British Columbian hazelnuts are suffering from a large Eastern Filbert Blight (EFB) strike, which is forcing the industry to rebuild. Luckily, nurserymen and growers are looking for ways to successfully introduce Oregon varieties, while farmers in Ontario are looking to expand.
Hazelnuts do not produce a quick cash return and British Columbians would see a faster profit by investing in the dairy, greenhouse, or nursery industry, not to mention land prices are very high. This makes BC farmers skeptical about entering the industry.
A quarantine has been placed to restrict tree imports from the US because of EFB. Trees only enter Canada as tissue culture. Some growers would like to lift the quarantine as EFB has already entered the country. Others want to keep it because it slows spreading and a new strand of EFB could develop, increasing the diversity of the disease. However obtaining blight resistant varieties has taken years.
BC growers and nurserymen are asking politicians for a grant to help fund planting more trees. They are planning to use Oregon varieties such as Jefferson, Yamhill, and Sacajawea. According to Thom O’Dell, co-owner of Naturetech Nursery in Langley, the current trials with these trees look promising. “We’ve seen no symptoms of Eastern Filbert Blight,” says O’Dell in a recent publication for his nursery. “The oldest Jefferson trees that I know of were planted in 2011, and are just now able to produce.”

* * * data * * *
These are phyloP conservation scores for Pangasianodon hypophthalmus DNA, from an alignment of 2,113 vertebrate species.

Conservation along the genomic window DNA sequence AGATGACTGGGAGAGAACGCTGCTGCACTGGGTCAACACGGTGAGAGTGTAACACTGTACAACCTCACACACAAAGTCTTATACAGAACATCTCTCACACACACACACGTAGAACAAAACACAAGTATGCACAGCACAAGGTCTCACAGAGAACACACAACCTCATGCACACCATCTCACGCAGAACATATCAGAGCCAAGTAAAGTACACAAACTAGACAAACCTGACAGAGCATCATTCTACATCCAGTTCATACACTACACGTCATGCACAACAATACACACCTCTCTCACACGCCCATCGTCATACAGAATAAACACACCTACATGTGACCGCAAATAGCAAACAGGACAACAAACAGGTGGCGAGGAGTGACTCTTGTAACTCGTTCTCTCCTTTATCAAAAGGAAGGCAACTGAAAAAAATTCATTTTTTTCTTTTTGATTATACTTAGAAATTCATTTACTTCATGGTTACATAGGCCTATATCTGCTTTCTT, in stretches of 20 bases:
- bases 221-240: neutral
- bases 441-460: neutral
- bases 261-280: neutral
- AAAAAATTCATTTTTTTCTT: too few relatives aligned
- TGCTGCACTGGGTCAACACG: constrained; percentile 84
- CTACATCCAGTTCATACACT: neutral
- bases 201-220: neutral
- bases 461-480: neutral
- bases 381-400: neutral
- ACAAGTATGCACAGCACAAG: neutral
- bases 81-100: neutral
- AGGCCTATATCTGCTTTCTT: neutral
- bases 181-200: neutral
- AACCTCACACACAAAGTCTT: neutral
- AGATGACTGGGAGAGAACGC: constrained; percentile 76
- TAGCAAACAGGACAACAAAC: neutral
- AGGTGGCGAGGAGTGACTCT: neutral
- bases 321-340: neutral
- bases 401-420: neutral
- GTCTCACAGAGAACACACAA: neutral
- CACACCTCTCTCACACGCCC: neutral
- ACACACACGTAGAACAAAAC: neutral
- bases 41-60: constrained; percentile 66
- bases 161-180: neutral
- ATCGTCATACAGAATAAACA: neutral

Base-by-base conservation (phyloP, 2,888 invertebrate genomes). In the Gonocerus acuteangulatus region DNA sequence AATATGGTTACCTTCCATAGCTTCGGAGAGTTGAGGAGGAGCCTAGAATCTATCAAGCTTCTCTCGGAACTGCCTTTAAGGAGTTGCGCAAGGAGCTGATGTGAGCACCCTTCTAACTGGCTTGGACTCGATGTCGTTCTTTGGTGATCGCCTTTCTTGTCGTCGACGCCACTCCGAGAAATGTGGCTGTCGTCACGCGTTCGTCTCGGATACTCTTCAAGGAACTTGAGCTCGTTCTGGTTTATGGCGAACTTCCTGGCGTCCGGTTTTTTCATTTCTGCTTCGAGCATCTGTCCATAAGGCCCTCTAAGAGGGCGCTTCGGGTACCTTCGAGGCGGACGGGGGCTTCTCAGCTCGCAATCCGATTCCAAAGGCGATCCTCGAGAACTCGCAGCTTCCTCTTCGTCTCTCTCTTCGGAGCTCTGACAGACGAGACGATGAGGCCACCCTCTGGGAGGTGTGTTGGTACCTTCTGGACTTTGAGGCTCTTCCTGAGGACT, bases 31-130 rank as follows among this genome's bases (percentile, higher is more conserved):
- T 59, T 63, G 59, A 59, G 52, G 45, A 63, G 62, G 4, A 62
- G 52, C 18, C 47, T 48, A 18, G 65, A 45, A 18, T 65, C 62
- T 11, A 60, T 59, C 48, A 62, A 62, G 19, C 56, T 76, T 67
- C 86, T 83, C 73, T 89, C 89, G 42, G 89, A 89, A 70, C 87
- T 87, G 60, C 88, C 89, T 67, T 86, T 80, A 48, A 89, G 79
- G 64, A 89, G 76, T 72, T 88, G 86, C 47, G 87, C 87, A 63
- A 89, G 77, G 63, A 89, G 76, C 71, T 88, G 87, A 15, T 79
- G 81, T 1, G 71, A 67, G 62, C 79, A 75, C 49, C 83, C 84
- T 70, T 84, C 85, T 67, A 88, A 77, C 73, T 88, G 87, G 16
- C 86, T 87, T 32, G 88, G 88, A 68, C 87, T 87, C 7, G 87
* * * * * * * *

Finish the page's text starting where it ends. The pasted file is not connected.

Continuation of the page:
The purpose of these trials are to demonstrate the suitability of EFB resistant trees in the Fraser Valley, compare performance of resistant cultivators and pollinizers, and share information on cultivator performance with growers.
In Ontario, farmers see it as an opportunity to expand their industry. Hazelnuts are taking over ground where tobacco was once planted, going from 100 to 595 acres in the last year. Ferrero has pushed the industry along with an agreement with the Ontario Hazelnut Association to deliver nuts to their Brantford facility. Some breeding has taken place to help combat EFB in Ontario due to its close proximity to the disease’s native area.
Top: A Canadian hazelnut orchard in 2009.